Where They Came From
In both the U.S. and Great Britain, horses were still seen in city streets in 1914, but they had begun to be replaced by motorized vehicles, including passenger busses and cars. In Great Britain in 1911, slightly fewer than 50% of horses lived on farms and only 35% of the 2,600,600 working horses were used for farming.1
The situation in the U.S. was somewhat different, with a total horse population estimated at some 30 million, of which eight million were broken and trained, and the majority of animals lived and worked on farms across the country but with the largest numbers concentrated in the mid-western agricultural belt.
British war plans for obtaining horses at the outbreak of the war had been based on a system of annual payments to horse owners who had agreed to maintain horses fit for military service, that could be provided within days and at a set price if needed. The call-up of these animals was referred to as “impressment,” and it worked as planned – except for the fact that no plans had ever foreseen the scale of the war that unfolded in 1914. Within weeks after the war started, all the horses that were available in England and Ireland for impressment had been turned over to the army – and everyone could see that far more were going to be needed very soon.
The demand for army horses had never been a significant part of the overall horse industry in Great Britain, and if there was a large and sudden increase in army needs, the domestic market could not support it. At least once before, during the Boer War (1899 – 1902), the British had supplemented their domestic supply with overseas purchases, largely from America. This is what led to the nearly-immediate purchase of American animals, purchases which eventually reached the hundreds of thousands.
France also made large purchases in the U.S. The Danville, Kentucky Advocate Messenger reported on January 22, 1915 that "The French government has decided to mount its cavalry on horses from the Blue Grass exclusively, it was revealed when R.F. Carman, one of the best-known turfmen in the country, left for Lexington and Louisville, Ky., with an order in his pocket for the purchase of 60,000 remounts for the French government. This is but the initial order, and Carman states that he is going to buy all the horses he can get hold of."2
There are no records available on how many horses Carman was able to buy, but 60,000 would have been a very large number if he wanted Thoroughbreds, a breed mainly used for racing. The annual foal crop in Kentucky hovered around 10,000 per year even many years later, and finding 60,000 horses of appropriate age and training status in 1915 would have been doubtful.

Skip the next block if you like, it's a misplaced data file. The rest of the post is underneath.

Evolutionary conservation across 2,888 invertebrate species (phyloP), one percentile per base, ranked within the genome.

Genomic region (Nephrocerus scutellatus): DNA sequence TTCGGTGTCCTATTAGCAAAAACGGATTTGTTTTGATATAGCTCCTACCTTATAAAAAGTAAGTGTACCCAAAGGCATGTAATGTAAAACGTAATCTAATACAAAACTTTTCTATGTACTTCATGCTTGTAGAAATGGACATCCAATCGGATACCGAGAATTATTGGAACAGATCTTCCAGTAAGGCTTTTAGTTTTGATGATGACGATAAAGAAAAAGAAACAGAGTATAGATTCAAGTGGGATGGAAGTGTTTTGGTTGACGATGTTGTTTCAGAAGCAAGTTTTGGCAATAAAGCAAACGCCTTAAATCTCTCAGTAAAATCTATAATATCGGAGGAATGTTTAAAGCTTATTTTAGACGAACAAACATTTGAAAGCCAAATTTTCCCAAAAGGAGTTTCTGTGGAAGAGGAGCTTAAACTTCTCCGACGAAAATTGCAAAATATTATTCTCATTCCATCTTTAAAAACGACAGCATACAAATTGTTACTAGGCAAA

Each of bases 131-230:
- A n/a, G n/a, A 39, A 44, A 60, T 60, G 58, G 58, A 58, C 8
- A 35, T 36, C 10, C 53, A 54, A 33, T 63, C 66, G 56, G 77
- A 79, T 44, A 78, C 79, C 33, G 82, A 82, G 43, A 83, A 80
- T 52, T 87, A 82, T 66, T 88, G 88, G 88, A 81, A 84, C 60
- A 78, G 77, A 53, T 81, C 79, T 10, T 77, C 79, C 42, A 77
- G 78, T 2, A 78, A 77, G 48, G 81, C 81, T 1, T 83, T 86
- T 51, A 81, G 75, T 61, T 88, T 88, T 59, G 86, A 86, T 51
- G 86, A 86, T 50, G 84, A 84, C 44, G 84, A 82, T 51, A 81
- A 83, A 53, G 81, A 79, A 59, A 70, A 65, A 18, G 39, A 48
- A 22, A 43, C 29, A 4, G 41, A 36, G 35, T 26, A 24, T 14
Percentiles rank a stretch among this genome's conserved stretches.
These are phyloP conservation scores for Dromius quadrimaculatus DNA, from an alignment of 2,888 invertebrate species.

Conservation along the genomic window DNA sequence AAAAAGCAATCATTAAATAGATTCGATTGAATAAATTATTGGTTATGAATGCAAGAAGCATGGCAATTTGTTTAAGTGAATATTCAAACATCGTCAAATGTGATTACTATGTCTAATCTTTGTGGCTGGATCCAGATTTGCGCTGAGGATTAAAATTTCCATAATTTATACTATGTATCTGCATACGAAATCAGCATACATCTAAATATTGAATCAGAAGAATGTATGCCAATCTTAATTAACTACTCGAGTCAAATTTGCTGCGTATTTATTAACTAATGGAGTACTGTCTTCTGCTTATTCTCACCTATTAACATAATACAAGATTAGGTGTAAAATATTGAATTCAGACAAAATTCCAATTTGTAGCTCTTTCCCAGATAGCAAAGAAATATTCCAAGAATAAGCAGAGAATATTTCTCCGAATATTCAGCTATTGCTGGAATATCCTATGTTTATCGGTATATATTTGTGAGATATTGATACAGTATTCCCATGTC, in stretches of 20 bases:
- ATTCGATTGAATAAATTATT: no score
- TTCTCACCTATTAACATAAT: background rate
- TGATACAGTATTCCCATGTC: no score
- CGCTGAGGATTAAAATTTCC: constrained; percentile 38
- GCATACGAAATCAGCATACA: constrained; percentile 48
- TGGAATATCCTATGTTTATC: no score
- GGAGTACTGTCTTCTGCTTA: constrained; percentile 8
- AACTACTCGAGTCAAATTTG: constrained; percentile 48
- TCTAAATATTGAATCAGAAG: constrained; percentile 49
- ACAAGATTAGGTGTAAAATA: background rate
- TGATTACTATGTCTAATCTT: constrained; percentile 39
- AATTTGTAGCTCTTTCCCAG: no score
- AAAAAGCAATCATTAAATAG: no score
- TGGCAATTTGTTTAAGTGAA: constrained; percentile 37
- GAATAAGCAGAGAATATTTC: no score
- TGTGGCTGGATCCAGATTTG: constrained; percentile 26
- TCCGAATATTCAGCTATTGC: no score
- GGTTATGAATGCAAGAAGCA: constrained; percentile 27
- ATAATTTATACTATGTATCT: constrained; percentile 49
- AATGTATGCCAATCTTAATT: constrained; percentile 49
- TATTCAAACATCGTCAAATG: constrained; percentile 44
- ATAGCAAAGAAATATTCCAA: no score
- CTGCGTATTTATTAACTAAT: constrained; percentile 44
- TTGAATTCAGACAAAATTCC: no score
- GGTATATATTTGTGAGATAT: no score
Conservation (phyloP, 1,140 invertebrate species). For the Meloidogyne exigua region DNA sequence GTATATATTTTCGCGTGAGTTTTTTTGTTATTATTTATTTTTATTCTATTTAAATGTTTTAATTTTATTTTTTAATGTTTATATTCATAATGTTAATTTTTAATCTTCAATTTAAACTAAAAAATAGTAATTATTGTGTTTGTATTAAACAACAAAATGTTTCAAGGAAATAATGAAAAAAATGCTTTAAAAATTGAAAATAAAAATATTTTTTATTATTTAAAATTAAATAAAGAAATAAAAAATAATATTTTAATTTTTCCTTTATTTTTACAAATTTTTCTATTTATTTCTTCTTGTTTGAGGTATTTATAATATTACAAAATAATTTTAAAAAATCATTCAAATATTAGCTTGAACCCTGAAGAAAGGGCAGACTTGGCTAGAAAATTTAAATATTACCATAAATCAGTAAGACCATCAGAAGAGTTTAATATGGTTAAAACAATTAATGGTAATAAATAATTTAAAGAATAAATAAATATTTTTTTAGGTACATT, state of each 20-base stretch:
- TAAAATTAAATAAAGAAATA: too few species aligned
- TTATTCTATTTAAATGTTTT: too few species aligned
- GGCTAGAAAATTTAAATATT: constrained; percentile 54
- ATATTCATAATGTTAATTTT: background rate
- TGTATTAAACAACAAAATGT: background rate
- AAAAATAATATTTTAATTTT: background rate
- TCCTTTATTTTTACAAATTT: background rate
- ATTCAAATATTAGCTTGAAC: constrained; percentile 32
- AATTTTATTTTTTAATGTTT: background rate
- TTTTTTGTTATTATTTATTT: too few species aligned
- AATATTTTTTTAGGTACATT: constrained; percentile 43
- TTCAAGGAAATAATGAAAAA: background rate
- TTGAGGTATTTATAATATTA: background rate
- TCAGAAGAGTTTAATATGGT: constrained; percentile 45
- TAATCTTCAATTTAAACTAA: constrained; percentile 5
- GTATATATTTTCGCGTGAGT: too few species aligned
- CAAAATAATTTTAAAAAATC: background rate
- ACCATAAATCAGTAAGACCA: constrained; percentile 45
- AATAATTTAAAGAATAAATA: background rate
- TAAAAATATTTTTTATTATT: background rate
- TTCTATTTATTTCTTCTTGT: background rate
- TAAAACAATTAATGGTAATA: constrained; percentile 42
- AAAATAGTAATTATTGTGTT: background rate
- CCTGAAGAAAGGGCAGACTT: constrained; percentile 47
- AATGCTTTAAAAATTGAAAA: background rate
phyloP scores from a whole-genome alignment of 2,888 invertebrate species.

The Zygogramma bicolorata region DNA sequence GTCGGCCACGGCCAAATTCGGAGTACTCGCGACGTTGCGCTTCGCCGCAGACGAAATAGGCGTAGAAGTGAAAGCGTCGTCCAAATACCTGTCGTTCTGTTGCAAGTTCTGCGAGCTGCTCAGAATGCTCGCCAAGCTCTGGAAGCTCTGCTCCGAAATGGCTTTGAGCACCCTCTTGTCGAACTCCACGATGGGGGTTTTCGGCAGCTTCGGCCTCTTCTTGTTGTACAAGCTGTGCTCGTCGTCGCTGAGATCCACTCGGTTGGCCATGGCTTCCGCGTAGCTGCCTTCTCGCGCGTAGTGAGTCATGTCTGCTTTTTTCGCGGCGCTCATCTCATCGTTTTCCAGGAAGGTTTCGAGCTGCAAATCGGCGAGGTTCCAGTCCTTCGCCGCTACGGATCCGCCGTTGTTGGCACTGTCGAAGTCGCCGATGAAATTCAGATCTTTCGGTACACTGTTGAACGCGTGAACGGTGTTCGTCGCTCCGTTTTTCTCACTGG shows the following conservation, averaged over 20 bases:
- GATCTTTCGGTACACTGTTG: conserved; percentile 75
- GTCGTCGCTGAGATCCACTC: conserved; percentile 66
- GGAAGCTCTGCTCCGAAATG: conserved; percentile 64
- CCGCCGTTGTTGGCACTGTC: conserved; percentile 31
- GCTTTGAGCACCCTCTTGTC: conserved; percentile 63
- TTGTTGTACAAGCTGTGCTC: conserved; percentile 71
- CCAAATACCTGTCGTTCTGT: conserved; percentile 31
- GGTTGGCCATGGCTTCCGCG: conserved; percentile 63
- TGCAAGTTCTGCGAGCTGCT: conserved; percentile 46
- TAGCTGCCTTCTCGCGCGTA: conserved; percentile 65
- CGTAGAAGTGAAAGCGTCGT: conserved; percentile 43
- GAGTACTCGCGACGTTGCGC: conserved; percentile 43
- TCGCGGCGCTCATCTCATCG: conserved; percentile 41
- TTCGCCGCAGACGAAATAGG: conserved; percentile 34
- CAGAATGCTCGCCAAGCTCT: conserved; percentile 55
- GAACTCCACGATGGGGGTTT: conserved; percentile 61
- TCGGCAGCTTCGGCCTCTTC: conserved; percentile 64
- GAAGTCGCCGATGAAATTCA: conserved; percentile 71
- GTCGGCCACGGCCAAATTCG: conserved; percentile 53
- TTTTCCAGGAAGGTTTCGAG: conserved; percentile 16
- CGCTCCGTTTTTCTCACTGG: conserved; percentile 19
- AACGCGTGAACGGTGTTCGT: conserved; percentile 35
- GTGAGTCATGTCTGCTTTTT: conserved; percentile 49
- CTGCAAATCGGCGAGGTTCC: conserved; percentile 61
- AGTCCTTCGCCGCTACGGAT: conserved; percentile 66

Just as in England, military needs were not a big driver for horse and mule production in the huge horse market in the United States. The dollars that the British and U.S. Remount services paid were, however, certainly welcome!
In 1914, horses and mules were still traded as a commodity all over the United States, but the largest markets were in the mid-west and to some extent in the south, where agriculture still depended on horse and mule power to pull farm equipment in the fields. Early in the war a vast web of suppliers soon developed, driven by the lure of selling to the British army purchasers.
The Midwest, bread basket of the country and home to millions of acres under cultivation, became the supply hub for horses and mules. Lathrop, Missouri became the center for British purchases because it was the headquarters of Guyton and Harrington, the company that had the exclusive contract to supply British purchasing needs. It had a network of sub-contractors in Kansas, South Dakota, Minnesota, Iowa, Oklahoma, Texas, Illinois, Indiana, Michigan, Kentucky, Tennessee, Louisiana, Alabama, Georgia, North Carolina, Maryland, Ohio, Pennsylvania, and New York. The animals that came from west of Missouri generally shipped through Lathrop, while those that originated further east were shipped through a network of depots to the embarkation points on the east coast.
The far western states were somewhat represented but could not supply the sheer numbers of animals that the Midwest could. Also, the west did not typically supply draft animals, and the light draft horse and draft mule were what was wanted. Still, the supply network went as far as Montana, Idaho, Utah, Wyoming, and Colorado. These animals had very long train rides to get to the depot in Lathrop, and even further to get to the east coast.3
- Graham Winton, “Theirs Not To Reason Why, Horsing the British Army 1875-1925.” Helion & Company Ltd., Solihull, 2013, p. 223.
- Danville, Kentucky Advocate Messenger, January 22, 1915, p.3.
- Ibid., Winton, p. 361.